Others pointed out that keeping children out of school for longer would have a far worse impact.
Still, with the roaring success of Britain’s globally acclaimed Covid-19 vaccine programme and the virus itself in retreat, are these measures really necessary? And does the science support them?
According to the Government, masks will play a pivotal role in halting the spread of the new variants of Covid-19, which are more transmissible than the original virus and may potentially be more likely to outwit current vaccines.
It says the key objective is to protect pupils’ at-risk relatives who may not have been vaccinated, rather than school children themselves.
Dr Stephen Griffin, virologist at Leeds University School of Medicine, backs the measure, saying: I agree that secondary-school children should be wearing face coverings because once kids reach adolescence, they are just as infectious as adults.’
Professor Lawrence Young, virologist at Warwick University, agrees: ‘We know that in terms of the spread of the virus, it’s those aged over 11 we need to worry about. ‘Kids younger than that are not as likely to spread the virus because it appears that even when they do get infected, they do not produce as much of it.’
But Professor Julian Tang, virologist at the University of Leicester, says he believes younger children should also wear face coverings. He said: ‘There’s been conflicting studies over how likely it is that primary school-age children will catch and pass on the virus, but we know it is possible. So I think it makes perfect sense to get them to wear masks.
Oxford expert Professor Trisha Greenhalgh, pictured, believes children should not be ordered to wear masks, though recommends their use, suggesting the should be ‘just another aspect of school uniform, like having to wear clean shoes’
‘In South East Asia children have been wearing face masks in school since the start of the pandemic because mask-wearing is part of the culture. The children are still able to learn, so why wouldn’t they be able to here?’
Whether children should wear masks outside while at school, for example in the playground, is also a tricky question.
Prof Young said: ‘We know that in well ventilated areas the chances of getting infected are minimal.
‘But kids will naturally crowd together. If they are breathing heavily and shouting across spaces, they are likely to shed more virus.’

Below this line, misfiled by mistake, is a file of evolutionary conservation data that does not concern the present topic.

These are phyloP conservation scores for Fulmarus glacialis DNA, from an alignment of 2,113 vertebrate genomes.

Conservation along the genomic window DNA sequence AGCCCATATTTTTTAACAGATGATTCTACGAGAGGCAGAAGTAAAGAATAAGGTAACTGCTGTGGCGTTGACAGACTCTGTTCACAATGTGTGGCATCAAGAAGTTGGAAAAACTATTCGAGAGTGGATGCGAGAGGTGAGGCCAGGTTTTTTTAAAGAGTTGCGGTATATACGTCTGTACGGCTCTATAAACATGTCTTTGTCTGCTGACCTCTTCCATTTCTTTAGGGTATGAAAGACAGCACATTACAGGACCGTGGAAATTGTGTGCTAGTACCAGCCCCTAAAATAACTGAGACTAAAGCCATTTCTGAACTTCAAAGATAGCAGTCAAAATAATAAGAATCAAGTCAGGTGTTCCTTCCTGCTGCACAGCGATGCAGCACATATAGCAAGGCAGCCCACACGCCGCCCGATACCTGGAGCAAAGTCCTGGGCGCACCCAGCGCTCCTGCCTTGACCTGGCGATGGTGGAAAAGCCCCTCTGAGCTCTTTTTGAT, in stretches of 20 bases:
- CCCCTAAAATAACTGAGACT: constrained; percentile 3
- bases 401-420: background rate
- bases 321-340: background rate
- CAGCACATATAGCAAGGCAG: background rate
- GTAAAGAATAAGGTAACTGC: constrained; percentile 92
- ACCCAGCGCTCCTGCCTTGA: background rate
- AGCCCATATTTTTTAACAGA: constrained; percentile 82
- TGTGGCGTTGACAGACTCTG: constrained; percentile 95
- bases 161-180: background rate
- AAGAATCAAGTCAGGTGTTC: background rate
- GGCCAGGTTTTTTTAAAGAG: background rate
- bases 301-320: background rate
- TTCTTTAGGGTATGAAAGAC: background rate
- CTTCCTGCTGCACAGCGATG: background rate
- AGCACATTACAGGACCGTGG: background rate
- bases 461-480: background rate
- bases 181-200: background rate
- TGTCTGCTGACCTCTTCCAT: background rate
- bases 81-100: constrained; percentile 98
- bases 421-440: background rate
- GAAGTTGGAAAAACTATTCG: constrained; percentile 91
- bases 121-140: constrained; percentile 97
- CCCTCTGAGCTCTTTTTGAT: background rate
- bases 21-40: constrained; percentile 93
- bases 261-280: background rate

A turning point for mask-wearing came in the first months of the pandemic, when it emerged that the virus was primarily spread by people carrying it without symptoms.
‘The thing that caught everyone out was that we all assumed Covid-19 would spread much like SARS – only from people with symptoms,’ says Prof Young. ‘What none of us knew at the time was that a lot of people – possibly 80 per cent or more – were asymptomatic.’
At the same time, it emerged that, unlike similar viruses, Covid isn’t just spread directly via coughs and sneezes in droplets. Studies have now shown viral particles can build up and hang in the air, sometimes for days, in unventilated spaces. And large amounts of the virus can be expelled simply by speaking.
Masks have been shown to block these particles, and so have the potential to reduce the risk of transmission, particularly indoors.
Prof Greenhalgh said: ‘This virus can be spread whenever we share air. We all know what sharing air means. It means, for example, that if someone’s wearing perfume, you smell their perfume.’ For this reason, she argues that measures such as Perspex screens between the desks of school children are not enough to stop the virus spreading. She said: ‘If the virus spread through droplets only, then the Perspex screens will be a really good way of protecting the children from the coughs and sneezes of other children because gravity will pull the droplets down and they won’t go around or over the screens.
‘But if it spreads through shared air, then those screens are no good unless they go all the way up to the ceiling, which they don’t.’
In the early days of the pandemic, scientists say they were hampered by a lack of real-world data on how effective masks were at stopping the spread of the virus.